The Legislative Counsel Bureau predicts this tax would bring in $25 million over a biennium. That would move the economic forecast for the upcoming biennium from $3.925 billion in sales tax revenue to $3.950 billion.

Another tax bill sponsored by a majority of Democrats and Sen. Neal is a hike in the state property tax.

As reported by The Globe, the Democratic majority has proposed legislation to eliminate the property tax cap, currently at 3 percent, to a nearly- tripled 8 percent, should Democrats and Republicans pass Senate Bill 96. Currently, property taxes on homes for most Nevadans cannot be increased more than 3 percent each year. Under SB 96, property taxes would be guaranteed to increase by at least 3 percent all the way up to as much as 8 percent annually.

According to the Nevada Policy Research Institute: “Among reasons the 3 percent cap was put in place years ago was to prevent individuals, particularly retirees and those on fixed incomes, from being priced out of their homes by skyrocketing property tax rates. In addition Nevada has a billion-dollar surplus and does not need to raise taxes.”

In spite of record-breaking billion dollar revenues the Silver State has been enjoying, Democrats have been vying for years to eliminate the property tax cap to fund capital expenses for schools, development and education.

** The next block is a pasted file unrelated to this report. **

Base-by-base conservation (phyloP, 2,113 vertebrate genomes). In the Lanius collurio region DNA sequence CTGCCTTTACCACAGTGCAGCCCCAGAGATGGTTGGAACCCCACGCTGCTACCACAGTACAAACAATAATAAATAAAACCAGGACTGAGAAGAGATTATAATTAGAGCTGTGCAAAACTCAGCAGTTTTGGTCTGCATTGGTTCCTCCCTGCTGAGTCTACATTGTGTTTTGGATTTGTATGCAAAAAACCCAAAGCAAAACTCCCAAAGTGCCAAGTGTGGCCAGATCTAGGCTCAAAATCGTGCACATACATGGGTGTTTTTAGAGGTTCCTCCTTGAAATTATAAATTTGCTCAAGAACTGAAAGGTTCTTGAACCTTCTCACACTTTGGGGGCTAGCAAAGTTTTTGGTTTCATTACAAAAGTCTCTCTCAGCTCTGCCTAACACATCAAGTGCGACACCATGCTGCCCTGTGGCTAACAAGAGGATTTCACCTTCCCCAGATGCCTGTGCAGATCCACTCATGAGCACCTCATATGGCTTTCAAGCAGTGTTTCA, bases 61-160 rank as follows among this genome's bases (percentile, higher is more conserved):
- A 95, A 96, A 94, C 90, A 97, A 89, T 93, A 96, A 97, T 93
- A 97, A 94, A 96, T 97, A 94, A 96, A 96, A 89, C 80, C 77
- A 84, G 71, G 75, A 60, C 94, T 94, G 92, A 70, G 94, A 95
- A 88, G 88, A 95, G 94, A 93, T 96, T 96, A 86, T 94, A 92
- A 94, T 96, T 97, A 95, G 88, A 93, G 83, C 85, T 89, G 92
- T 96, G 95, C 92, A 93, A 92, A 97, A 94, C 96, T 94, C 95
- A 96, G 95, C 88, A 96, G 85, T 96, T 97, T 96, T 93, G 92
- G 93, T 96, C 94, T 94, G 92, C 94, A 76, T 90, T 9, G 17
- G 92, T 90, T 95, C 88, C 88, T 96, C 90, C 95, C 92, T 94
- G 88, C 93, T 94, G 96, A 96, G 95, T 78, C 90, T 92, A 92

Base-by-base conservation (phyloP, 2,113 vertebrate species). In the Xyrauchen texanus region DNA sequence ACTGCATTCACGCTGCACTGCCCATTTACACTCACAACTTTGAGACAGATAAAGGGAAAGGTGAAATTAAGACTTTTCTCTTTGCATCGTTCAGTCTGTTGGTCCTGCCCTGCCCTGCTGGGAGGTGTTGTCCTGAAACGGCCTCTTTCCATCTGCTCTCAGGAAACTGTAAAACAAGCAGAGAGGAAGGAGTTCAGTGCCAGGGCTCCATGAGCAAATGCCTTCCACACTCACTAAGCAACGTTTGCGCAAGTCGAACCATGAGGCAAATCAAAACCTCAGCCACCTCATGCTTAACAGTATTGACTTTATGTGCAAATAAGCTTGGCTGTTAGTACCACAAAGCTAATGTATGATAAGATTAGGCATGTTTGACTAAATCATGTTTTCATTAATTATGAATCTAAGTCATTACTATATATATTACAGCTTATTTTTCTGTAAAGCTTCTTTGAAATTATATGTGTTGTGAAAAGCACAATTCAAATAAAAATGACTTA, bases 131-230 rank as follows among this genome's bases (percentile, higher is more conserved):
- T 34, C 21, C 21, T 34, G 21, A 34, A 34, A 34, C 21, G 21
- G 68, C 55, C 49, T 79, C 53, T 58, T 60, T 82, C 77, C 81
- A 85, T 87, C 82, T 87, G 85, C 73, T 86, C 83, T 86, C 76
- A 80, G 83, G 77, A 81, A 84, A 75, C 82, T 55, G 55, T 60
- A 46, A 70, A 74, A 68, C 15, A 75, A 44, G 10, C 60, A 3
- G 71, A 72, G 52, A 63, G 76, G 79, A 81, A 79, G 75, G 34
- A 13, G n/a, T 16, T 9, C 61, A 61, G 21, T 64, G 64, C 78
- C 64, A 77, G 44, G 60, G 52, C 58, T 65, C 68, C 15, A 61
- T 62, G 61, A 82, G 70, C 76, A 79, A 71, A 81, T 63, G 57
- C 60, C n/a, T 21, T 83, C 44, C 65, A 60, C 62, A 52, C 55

Senators Dallas Harris and Melanie Scheible have sponsored yet another tax bill. Senate Bill 318 would allow cities to impose a $25 annual sewer tax that would fund homeless/indigent services and housing.

Senator Melanie Schieble, sponsor of SB 318. (Photo: @HRC_NV)

Residents of Reno should be rightfully concerned as they, and the Washoe County School District, are facing an additional Storm Water Utility tax proposed by the City Council. According to the City of Reno website, the average fee per homeowner would be an initial $13.49 per month starting July 1, 2023. The tax is subject to automatic, annual increases based on the Consumer Price Index.

If the Reno City Council approves this tax, Reno residents and businesses in Damonte Ranch would be subject to two taxes per month for sewer infrastructure. Should this bill pass, Damonte Ranch residents would be triple-taxed for sewer services.

The Washoe County School District has voiced their concern in a letter which outlines the significant tax burden the financially-strapped school district would realize. WCSD operates 54 facilities and would be subject to an additional, annual tax of $575,000 or the “annual salary of approximately 10 school teachers.” The annual tax increases tied to CPI would cost the district $6.3 million over 10 years